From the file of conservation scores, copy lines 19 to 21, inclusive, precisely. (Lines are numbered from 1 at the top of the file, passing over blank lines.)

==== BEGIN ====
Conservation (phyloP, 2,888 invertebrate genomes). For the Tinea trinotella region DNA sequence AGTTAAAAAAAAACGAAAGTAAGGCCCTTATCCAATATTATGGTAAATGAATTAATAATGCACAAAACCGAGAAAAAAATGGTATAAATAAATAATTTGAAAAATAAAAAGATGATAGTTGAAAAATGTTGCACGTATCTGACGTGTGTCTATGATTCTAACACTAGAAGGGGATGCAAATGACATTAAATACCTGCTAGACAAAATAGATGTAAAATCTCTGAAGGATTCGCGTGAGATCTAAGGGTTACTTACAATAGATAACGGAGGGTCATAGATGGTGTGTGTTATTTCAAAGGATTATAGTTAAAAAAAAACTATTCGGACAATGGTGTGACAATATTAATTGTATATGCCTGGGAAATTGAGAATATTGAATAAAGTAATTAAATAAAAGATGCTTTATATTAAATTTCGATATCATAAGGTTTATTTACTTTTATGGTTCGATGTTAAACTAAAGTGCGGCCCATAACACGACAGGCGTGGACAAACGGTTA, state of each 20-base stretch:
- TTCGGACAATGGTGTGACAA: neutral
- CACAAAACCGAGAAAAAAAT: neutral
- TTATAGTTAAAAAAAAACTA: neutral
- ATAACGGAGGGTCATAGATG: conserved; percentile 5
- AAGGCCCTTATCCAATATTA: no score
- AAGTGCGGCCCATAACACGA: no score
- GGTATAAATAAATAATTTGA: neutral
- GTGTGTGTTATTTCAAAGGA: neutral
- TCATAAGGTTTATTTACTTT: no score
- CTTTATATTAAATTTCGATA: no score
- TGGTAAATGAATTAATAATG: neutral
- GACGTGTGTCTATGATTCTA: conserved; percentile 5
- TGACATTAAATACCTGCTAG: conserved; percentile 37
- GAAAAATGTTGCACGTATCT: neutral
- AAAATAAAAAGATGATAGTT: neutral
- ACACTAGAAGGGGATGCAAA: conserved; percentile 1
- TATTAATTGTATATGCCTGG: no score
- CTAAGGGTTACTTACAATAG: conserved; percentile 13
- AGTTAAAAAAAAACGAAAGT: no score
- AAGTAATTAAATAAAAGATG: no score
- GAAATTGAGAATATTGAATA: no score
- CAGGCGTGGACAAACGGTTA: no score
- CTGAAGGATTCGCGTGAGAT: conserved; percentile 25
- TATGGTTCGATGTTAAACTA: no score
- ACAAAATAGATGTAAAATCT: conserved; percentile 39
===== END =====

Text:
- CTAAGGGTTACTTACAATAG: conserved; percentile 13
- AGTTAAAAAAAAACGAAAGT: no score
- AAGTAATTAAATAAAAGATG: no score